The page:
Assad refuses to resign until 'terrorism defeated'

Syrian president rules out political solution to war, saying he will step aside only if his people request it.

    Assad refuses to resign until 'terrorism defeated'
    The Syrian conflict has led to at least 250,000 deaths, according to the United Nations [File: AP]

    Syrian President Bashar al-Assad has said there can be no political solution for his country's crisis until "terrorism" is defeated.

    In an interview on Wednesday to Russian media, Assad urged all political and armed factions in Syria to unite in the fight against "terrorist groups", including the Islamic State of Iraq and the Levant (ISIL), al-Nusra Front and "some others".

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    "We, the political parties, the government and the armed groups that fought against the government, we must all unite in the name of defeating terrorism," Assad said.

    He added that he would only give up power if the people - and not the United States - asked him to do so.

    Assad said the US, which has been leading a coalition that is carrying out airstrikes on ISIL in Syria and Iraq, refuses to work and coordinate with his government.

    Saudi Arabia has reacted to Assad's comments, saying his departure is a "matter of time".

    "If Assad does no respond to the political soluion, he will be excluded through a military solution," Adel al-Jubeir, the Saudi foreign minister, said. "He will leave sooner or later, because [he is powerless]... But we hope the solution will be political in order to stem bloodshed."

    More than half of Syria's prewar population of 22.4 million has been internally displaced or fled abroad [Reuters]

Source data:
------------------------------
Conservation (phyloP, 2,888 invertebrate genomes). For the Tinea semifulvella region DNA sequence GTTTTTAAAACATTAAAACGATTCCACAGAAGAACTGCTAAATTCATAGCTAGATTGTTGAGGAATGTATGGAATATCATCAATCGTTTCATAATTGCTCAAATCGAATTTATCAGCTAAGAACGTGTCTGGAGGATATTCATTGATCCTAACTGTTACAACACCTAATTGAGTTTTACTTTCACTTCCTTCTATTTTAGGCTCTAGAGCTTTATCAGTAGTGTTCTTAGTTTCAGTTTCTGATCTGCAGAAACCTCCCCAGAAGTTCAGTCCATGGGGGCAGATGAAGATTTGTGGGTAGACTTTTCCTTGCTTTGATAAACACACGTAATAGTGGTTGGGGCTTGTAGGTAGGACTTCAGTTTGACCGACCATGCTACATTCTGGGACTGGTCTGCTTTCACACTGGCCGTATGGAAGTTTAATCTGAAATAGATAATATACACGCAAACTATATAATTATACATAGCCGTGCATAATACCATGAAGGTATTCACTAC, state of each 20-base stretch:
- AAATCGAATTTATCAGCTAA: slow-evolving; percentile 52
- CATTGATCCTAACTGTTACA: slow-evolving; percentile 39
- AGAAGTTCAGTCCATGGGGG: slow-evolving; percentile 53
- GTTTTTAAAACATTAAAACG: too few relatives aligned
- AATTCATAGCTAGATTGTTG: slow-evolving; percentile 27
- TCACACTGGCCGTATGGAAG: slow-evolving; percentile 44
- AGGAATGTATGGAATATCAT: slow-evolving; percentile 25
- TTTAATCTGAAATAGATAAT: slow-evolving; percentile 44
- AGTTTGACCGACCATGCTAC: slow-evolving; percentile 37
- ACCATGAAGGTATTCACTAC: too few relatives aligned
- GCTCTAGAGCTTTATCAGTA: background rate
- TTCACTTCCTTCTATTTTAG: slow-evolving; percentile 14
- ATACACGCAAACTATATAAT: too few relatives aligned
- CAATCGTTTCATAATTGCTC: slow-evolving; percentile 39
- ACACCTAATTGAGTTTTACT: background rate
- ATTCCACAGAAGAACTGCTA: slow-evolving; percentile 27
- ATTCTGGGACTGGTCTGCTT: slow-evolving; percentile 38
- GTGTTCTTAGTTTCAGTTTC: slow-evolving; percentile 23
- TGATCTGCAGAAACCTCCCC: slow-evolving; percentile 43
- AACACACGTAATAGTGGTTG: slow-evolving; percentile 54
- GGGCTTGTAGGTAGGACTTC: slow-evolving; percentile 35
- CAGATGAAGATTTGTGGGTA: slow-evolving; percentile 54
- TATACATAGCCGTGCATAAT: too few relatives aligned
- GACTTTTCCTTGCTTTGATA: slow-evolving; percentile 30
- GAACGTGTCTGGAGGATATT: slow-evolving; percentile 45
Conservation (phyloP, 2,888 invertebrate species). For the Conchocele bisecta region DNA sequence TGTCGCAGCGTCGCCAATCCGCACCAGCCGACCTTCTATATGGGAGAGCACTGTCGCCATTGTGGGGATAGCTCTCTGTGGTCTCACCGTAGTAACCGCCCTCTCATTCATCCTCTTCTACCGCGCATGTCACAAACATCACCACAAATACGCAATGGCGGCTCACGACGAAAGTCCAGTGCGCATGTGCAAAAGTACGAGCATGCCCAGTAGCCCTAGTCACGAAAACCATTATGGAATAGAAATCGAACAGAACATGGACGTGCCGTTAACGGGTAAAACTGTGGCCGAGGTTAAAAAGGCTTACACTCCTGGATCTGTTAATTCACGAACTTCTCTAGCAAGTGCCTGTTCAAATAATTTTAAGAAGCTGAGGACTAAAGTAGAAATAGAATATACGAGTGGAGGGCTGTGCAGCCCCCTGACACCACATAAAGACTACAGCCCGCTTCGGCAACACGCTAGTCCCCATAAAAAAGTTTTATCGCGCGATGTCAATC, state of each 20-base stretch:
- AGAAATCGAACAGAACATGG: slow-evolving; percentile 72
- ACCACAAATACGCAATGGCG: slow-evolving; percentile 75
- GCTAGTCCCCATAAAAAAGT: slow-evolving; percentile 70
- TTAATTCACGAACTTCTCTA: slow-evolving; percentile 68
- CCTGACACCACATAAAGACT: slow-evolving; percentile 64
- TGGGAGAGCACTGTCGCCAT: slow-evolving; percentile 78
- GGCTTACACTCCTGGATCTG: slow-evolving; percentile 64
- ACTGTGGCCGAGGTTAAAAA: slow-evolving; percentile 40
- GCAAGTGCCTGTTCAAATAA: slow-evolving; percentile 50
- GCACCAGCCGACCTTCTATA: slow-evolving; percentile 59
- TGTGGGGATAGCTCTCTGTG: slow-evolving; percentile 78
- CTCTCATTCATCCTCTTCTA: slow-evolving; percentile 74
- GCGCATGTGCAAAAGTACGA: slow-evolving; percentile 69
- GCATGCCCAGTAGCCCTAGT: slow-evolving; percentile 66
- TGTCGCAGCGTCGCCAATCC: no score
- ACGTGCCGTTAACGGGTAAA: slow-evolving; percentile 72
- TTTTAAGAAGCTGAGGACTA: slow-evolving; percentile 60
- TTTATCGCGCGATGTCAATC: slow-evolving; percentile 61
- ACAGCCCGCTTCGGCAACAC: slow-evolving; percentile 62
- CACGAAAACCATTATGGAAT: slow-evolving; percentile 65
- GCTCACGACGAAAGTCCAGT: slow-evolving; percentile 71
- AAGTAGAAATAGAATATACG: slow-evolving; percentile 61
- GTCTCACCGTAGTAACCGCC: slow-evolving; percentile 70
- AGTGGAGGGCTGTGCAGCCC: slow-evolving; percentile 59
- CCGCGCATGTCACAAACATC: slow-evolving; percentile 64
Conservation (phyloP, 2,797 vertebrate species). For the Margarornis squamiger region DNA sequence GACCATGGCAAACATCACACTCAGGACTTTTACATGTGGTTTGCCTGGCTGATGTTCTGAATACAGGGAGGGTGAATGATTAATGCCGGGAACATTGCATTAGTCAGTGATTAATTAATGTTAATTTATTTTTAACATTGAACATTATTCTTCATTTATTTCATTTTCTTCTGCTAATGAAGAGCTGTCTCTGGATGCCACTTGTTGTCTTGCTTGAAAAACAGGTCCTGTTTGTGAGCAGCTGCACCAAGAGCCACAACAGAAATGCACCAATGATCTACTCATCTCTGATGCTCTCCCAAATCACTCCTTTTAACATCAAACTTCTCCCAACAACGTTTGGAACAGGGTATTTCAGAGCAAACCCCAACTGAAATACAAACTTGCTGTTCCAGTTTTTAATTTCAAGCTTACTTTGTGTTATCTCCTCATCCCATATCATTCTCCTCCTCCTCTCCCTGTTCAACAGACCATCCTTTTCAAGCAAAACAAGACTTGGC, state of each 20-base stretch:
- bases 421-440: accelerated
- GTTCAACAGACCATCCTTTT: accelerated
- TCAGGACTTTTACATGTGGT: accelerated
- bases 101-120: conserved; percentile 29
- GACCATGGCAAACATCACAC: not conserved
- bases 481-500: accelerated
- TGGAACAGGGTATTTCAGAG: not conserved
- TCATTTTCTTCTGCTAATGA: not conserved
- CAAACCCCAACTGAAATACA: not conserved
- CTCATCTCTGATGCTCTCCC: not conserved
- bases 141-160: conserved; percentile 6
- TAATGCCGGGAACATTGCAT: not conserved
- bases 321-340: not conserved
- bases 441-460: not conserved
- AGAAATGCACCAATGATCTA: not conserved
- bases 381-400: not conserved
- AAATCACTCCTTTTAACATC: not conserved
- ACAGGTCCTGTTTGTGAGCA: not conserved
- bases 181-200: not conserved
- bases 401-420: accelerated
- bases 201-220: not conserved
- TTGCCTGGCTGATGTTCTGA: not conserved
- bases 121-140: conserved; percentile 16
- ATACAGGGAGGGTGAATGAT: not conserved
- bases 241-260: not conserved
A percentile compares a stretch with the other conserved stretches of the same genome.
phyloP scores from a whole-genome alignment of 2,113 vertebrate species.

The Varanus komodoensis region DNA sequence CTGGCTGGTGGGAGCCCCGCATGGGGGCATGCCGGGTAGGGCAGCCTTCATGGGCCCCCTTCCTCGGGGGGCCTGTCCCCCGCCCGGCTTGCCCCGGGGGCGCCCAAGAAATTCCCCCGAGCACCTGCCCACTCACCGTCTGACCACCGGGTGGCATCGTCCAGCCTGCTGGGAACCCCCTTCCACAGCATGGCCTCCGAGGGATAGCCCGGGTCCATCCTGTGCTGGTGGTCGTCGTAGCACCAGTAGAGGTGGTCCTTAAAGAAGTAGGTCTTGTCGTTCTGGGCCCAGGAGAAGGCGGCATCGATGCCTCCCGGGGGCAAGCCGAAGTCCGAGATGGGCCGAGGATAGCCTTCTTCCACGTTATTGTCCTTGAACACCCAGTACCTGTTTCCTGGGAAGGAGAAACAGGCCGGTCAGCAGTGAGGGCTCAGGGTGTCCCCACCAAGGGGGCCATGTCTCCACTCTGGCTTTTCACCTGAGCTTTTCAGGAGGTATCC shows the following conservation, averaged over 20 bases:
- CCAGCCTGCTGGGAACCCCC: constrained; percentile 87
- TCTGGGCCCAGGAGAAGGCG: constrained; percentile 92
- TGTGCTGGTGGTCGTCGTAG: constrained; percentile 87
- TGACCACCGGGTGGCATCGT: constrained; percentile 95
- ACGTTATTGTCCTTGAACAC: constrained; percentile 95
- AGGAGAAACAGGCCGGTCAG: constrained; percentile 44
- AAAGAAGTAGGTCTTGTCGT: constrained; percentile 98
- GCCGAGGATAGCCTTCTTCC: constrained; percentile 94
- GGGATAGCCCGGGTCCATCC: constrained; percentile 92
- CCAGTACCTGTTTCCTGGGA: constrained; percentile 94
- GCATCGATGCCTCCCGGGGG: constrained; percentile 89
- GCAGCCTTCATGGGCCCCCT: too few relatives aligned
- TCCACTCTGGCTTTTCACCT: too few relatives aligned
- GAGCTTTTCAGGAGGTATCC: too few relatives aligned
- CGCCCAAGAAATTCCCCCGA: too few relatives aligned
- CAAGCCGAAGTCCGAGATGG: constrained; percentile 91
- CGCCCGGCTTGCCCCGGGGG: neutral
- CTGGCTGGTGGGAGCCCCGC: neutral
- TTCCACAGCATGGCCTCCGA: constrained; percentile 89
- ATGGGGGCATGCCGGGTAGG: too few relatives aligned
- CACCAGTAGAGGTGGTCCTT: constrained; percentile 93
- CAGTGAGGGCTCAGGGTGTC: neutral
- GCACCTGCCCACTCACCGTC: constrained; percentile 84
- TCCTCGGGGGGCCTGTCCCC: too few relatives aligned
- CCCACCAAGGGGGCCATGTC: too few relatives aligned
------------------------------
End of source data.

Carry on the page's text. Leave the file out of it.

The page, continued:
Refugee crisis

    Assad accused Europe of supporting "terrorism" and providing "protection for terrorists, calling them moderates, (dividing) them into groups, when they are in fact the terrorist groups in Syria".

    He said the refugee crisis hitting the continent was a direct result of the West's support of "extremists".

    "If you are worried about them [refugees], stop supporting terrorists," he said.

    "How can one be indignant about a drowned child and remain silent about the death of thousands of children, elderly people, women and men killed by terrorists in Syria? These European double standards are unacceptable," he said.

    France, Britain and the United States - which have accused Assad's regime of crimes against humanity, including gassing civilians - have openly provided non-lethal aid to rebel groups fighting to overthrow the regime.

    The Syrian conflict, which began as a peaceful protest in 2011, has led to at least 250,000 deaths, according to the United Nations. More than half of Syria's prewar population of 22.4 million has been internally displaced or fled abroad.

    SOURCE: Agencies


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